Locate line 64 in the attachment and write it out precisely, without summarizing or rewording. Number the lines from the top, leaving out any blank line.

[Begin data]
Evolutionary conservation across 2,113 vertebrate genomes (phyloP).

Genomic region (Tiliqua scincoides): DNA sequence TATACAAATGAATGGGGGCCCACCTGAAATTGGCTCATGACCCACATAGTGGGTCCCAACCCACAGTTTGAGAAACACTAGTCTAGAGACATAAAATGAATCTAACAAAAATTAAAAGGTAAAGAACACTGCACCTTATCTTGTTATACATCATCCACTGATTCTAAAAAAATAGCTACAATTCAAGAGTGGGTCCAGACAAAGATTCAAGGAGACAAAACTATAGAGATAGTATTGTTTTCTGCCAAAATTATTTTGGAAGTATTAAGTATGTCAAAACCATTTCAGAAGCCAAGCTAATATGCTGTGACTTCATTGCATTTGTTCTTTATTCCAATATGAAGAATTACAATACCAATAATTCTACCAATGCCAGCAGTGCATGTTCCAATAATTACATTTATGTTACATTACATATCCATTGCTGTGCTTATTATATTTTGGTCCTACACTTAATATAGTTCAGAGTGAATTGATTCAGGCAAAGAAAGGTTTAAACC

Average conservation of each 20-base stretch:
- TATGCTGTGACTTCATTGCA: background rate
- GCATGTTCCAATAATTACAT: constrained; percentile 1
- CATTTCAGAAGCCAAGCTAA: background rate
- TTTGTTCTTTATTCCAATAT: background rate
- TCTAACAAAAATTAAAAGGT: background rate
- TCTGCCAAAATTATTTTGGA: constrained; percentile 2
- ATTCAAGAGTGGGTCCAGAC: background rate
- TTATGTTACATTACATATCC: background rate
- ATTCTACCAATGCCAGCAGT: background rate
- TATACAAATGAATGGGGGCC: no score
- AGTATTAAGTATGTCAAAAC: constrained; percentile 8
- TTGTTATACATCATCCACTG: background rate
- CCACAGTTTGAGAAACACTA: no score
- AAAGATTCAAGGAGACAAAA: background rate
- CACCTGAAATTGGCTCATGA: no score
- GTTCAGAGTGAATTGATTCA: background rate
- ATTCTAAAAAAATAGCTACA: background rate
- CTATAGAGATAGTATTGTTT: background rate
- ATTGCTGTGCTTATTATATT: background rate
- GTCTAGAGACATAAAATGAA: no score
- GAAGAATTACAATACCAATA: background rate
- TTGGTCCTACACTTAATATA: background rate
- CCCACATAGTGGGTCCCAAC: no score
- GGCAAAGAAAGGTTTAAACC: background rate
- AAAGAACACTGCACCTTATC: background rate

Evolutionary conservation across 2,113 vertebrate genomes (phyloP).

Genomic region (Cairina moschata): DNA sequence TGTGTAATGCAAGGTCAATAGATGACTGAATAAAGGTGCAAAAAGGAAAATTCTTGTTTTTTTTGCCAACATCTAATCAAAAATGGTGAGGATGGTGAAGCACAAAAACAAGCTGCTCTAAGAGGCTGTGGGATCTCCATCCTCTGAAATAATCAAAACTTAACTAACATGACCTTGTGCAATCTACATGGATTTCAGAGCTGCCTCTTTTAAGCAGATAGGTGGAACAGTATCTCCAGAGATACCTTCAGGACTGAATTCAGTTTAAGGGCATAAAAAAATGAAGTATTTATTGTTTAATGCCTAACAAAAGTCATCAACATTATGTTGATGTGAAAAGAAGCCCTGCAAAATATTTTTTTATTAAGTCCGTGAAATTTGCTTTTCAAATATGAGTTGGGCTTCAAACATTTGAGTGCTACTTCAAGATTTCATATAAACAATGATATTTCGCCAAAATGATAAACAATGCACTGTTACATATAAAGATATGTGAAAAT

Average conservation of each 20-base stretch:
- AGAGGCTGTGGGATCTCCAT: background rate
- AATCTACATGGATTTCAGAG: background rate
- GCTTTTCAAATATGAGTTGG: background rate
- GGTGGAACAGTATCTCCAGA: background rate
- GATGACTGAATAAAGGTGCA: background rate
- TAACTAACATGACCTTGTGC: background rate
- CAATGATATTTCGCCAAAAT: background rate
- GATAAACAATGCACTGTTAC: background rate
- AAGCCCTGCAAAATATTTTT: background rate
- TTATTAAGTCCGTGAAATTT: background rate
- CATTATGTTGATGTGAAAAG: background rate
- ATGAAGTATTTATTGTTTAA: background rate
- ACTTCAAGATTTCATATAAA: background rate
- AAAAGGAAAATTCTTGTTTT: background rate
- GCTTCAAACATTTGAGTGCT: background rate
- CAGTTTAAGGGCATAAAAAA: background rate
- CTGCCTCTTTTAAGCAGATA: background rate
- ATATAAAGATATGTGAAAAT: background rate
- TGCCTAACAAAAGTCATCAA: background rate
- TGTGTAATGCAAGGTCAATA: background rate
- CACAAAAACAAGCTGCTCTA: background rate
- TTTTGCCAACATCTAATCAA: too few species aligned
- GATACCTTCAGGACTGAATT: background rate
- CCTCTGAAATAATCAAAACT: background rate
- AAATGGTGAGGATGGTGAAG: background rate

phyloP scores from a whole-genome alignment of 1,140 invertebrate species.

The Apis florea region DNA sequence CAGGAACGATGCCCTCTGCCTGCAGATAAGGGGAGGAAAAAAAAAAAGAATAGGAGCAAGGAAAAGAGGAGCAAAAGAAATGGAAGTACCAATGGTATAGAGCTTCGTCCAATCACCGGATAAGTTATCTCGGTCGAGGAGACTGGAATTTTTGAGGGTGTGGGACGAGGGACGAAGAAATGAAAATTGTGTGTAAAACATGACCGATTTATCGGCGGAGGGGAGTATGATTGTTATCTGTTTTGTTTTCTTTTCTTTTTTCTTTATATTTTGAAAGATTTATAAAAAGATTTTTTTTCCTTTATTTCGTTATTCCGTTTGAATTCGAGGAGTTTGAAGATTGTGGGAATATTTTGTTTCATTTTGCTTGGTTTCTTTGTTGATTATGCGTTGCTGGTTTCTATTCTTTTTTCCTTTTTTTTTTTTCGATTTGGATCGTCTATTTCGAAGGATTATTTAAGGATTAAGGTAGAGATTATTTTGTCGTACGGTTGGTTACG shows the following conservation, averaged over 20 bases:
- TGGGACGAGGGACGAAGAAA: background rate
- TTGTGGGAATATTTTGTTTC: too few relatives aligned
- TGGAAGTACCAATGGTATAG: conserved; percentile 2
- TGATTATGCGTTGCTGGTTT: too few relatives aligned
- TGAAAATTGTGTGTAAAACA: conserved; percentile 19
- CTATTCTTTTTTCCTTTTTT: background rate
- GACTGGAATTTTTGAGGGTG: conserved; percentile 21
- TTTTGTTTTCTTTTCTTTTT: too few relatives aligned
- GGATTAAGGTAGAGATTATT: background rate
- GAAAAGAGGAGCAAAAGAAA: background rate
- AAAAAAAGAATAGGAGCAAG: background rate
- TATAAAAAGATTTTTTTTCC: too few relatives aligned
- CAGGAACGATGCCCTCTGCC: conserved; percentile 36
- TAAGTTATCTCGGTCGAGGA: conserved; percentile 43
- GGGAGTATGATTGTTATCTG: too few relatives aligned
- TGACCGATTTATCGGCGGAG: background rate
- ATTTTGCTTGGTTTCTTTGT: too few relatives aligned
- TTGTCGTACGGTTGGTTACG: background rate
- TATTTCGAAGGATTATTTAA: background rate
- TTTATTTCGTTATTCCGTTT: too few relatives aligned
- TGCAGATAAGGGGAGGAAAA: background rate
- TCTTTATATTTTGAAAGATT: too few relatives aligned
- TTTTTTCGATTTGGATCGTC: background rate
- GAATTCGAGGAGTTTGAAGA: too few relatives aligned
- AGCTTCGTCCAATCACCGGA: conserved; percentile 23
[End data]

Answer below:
- CTATTCTTTTTTCCTTTTTT: background rate